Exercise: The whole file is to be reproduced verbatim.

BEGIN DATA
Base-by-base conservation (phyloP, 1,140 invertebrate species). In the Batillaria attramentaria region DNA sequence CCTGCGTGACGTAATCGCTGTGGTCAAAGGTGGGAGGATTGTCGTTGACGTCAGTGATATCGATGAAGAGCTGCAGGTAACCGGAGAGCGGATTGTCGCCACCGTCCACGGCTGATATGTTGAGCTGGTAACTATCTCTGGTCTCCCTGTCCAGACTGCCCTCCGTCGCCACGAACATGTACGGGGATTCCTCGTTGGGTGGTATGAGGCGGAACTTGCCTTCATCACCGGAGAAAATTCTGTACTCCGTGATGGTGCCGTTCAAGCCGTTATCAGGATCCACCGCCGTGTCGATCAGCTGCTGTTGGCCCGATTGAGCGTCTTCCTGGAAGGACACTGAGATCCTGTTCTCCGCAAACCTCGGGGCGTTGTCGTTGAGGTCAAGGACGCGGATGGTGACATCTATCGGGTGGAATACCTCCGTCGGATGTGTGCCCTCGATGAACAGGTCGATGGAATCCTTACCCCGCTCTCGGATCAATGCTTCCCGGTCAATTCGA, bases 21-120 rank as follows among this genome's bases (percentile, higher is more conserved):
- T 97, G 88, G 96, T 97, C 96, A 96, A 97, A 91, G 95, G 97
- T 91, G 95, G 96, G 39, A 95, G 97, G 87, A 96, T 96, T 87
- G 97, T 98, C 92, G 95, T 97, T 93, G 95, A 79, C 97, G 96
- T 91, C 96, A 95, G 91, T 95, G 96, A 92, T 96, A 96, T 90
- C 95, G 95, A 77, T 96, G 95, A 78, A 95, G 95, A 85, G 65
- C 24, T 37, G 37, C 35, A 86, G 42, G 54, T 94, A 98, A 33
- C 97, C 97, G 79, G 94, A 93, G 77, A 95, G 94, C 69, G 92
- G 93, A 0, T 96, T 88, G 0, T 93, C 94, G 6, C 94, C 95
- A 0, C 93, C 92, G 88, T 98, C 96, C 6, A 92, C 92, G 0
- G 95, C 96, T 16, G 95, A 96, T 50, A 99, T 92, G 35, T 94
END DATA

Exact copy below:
Base-by-base conservation (phyloP, 1,140 invertebrate species). In the Batillaria attramentaria region DNA sequence CCTGCGTGACGTAATCGCTGTGGTCAAAGGTGGGAGGATTGTCGTTGACGTCAGTGATATCGATGAAGAGCTGCAGGTAACCGGAGAGCGGATTGTCGCCACCGTCCACGGCTGATATGTTGAGCTGGTAACTATCTCTGGTCTCCCTGTCCAGACTGCCCTCCGTCGCCACGAACATGTACGGGGATTCCTCGTTGGGTGGTATGAGGCGGAACTTGCCTTCATCACCGGAGAAAATTCTGTACTCCGTGATGGTGCCGTTCAAGCCGTTATCAGGATCCACCGCCGTGTCGATCAGCTGCTGTTGGCCCGATTGAGCGTCTTCCTGGAAGGACACTGAGATCCTGTTCTCCGCAAACCTCGGGGCGTTGTCGTTGAGGTCAAGGACGCGGATGGTGACATCTATCGGGTGGAATACCTCCGTCGGATGTGTGCCCTCGATGAACAGGTCGATGGAATCCTTACCCCGCTCTCGGATCAATGCTTCCCGGTCAATTCGA, bases 21-120 rank as follows among this genome's bases (percentile, higher is more conserved):
- T 97, G 88, G 96, T 97, C 96, A 96, A 97, A 91, G 95, G 97
- T 91, G 95, G 96, G 39, A 95, G 97, G 87, A 96, T 96, T 87
- G 97, T 98, C 92, G 95, T 97, T 93, G 95, A 79, C 97, G 96
- T 91, C 96, A 95, G 91, T 95, G 96, A 92, T 96, A 96, T 90
- C 95, G 95, A 77, T 96, G 95, A 78, A 95, G 95, A 85, G 65
- C 24, T 37, G 37, C 35, A 86, G 42, G 54, T 94, A 98, A 33
- C 97, C 97, G 79, G 94, A 93, G 77, A 95, G 94, C 69, G 92
- G 93, A 0, T 96, T 88, G 0, T 93, C 94, G 6, C 94, C 95
- A 0, C 93, C 92, G 88, T 98, C 96, C 6, A 92, C 92, G 0
- G 95, C 96, T 16, G 95, A 96, T 50, A 99, T 92, G 35, T 94